The First off, the main problem with

The
only present Ralphie wished to receive on Christmas was a Red Ryder Carbine
Action 200-shot Range Model air rifle with a compass in the stock and “this
thing which tells time” (A Christmas
Story). Sadly, this desire is rejected by his mother, teacher,
and even a department store Santa Claus; all of whom warned that it was too dangerous,
and that he would shoot his own eye out with it. Fortunately for him, on
Christmas morning, Ralphie’s father surprises him with the Red Ryder gun he had
hoped for. As it is well-known, guns are very dangerous, and it must be hard to
understand why a young child would receive one for a present on Christmas Day
from his or her parents. This here is the problem: parents are misinterpreting
how dangerous items and activities are because society determined what should
be worried about and what is not necessarily as important for child safety. In order to solve the problem of
ignorant parents, research should be done to determine the most dangerous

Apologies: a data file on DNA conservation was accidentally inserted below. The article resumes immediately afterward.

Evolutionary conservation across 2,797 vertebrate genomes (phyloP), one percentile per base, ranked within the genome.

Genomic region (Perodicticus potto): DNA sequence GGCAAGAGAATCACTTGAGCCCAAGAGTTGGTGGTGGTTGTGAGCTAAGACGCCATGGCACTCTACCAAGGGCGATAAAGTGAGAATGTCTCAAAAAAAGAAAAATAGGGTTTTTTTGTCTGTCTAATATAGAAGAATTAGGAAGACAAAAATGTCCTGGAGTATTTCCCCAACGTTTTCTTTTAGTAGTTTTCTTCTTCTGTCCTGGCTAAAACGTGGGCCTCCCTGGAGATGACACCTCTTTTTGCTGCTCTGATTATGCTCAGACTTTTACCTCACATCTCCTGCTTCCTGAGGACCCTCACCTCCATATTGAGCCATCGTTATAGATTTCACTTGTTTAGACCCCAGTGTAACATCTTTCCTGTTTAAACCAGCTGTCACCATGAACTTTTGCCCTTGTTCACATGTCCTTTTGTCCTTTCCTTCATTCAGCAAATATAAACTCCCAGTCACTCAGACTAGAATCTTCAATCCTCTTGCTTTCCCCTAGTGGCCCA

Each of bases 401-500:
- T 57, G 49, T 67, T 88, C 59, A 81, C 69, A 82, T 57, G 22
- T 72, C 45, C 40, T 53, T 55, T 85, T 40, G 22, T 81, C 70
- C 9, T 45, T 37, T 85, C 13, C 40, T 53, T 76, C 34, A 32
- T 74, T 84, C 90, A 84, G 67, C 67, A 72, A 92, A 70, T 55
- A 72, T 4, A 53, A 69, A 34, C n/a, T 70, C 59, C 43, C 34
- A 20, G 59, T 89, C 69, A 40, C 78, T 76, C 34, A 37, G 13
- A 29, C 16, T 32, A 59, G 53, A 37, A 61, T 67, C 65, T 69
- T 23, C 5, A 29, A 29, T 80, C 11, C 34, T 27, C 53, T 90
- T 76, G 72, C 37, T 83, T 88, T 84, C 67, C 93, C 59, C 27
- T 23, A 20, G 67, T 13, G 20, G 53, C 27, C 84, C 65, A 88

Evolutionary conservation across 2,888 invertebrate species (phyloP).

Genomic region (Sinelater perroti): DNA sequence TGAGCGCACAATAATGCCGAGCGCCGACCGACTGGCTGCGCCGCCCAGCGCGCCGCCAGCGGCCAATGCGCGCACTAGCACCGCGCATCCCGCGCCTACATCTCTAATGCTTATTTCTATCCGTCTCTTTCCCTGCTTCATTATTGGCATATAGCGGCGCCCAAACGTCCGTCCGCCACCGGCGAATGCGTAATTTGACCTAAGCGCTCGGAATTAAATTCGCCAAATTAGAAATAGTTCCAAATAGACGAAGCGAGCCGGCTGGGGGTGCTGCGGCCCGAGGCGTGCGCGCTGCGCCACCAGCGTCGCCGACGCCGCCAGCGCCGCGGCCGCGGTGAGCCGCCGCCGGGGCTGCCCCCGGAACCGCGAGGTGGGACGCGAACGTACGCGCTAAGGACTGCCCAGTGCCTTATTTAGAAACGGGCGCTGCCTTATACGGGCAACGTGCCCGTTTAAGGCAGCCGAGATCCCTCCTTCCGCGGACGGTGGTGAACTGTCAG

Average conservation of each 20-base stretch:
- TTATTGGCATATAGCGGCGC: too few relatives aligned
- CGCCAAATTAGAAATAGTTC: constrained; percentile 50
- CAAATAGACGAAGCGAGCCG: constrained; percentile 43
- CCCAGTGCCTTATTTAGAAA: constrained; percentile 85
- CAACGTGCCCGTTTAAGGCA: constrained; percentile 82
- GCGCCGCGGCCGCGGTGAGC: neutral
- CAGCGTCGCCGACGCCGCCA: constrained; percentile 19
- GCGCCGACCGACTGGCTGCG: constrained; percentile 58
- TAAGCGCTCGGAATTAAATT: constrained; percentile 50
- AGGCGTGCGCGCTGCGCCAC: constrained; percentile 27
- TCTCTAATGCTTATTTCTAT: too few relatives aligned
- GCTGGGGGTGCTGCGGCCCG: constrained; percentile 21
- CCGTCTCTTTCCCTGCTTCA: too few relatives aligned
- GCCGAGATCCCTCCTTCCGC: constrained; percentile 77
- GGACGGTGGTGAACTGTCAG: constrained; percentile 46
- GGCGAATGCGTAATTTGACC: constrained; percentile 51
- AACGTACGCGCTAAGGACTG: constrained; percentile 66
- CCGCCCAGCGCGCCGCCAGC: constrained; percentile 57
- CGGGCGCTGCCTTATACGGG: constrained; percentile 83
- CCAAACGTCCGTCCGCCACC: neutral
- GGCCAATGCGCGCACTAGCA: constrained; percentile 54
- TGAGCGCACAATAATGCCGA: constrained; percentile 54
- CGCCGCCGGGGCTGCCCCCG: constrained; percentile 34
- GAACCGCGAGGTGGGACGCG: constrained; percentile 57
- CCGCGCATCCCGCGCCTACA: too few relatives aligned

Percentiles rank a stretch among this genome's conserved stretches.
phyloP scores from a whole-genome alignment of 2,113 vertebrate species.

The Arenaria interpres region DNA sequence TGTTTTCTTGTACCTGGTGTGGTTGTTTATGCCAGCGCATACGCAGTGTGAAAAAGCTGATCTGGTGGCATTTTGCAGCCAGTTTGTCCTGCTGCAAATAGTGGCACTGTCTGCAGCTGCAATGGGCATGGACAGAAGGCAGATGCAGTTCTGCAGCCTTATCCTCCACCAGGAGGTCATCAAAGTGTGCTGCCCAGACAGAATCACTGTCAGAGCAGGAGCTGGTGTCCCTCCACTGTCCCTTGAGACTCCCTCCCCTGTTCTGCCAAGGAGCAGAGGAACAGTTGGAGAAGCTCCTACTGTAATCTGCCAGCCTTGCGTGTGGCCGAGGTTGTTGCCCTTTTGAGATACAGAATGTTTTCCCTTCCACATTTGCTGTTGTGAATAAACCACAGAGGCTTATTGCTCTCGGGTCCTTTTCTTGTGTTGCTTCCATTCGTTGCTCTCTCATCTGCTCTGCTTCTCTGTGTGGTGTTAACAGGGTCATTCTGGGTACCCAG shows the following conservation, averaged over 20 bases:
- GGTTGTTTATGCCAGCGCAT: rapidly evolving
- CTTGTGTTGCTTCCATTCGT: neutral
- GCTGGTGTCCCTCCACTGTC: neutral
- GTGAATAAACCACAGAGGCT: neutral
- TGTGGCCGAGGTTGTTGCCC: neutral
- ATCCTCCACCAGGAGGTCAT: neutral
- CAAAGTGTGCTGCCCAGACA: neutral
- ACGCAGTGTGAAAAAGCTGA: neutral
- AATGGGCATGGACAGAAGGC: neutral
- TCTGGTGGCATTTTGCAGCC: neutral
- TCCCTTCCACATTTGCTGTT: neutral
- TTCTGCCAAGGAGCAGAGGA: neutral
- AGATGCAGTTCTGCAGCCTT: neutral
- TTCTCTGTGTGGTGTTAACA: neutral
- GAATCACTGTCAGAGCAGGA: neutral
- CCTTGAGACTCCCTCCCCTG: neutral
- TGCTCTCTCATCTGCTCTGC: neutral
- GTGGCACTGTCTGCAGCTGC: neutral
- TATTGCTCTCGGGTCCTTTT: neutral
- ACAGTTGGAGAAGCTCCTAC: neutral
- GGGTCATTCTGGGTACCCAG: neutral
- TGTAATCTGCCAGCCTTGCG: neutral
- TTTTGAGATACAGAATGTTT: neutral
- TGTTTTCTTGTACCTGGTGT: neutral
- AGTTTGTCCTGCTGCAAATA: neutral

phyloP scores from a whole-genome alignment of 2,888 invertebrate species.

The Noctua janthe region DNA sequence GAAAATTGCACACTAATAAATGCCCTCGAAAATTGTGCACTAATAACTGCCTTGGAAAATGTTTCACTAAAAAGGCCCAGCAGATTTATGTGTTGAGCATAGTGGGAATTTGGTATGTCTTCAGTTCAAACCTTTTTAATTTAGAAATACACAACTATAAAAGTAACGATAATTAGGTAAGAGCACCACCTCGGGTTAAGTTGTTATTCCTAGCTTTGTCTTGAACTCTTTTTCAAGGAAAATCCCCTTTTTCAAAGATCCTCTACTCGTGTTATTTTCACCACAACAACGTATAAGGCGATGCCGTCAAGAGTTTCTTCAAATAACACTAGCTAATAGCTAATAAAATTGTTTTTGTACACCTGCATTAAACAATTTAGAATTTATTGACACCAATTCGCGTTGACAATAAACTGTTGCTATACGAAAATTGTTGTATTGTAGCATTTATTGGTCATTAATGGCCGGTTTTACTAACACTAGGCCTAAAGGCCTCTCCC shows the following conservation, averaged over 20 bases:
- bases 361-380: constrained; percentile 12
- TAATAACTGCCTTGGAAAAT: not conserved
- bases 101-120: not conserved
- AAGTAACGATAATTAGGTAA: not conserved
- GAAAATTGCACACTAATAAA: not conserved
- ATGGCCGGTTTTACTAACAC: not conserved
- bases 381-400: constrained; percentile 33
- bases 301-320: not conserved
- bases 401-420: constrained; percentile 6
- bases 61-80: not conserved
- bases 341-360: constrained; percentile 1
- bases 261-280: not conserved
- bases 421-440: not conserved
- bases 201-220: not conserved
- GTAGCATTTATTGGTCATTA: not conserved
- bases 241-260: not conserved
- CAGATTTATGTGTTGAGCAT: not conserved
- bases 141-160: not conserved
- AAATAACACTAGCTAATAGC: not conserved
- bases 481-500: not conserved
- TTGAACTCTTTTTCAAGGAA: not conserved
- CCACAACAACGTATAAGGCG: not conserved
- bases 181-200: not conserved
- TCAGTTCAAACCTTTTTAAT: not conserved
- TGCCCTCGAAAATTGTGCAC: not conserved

activities for children and the results should then be presented to all parents
in order to keep their children safe from what is truly a threat.

            First off, the main problem with
child safety norms is that parents have the wrong ideas about how to keep their
children safe, and how to protect their children from dangerous things. For
example, an article on dangerous teenage trends describes activities such as
“Vodka Eyeballing,” pouring alcohol into one’s eye, and “planking,” laying
face-down in random locations, as dangerous activities that should be prevented
(“Top 10
Dangerous”). One may think that activities such as these are not as
detrimental to children as other activities, so it would seem useless to focus
on them. However, because parents typically follow parenting articles to help
determine how they should raise and protect their children, parents are left
ignorant when it comes to what the true dangers, such as riding in a car or
swimming in a pool, are for their children. This is a result of the influence
that society has on parents; a false influence that causes them to focus on the
wrong dangers that do not need to be worried about. This point is further noted
by Levitt
and Dubner when they write, “The typical parenting expert, like
experts in other fields, is prone to sounding exceedingly sure of himself. An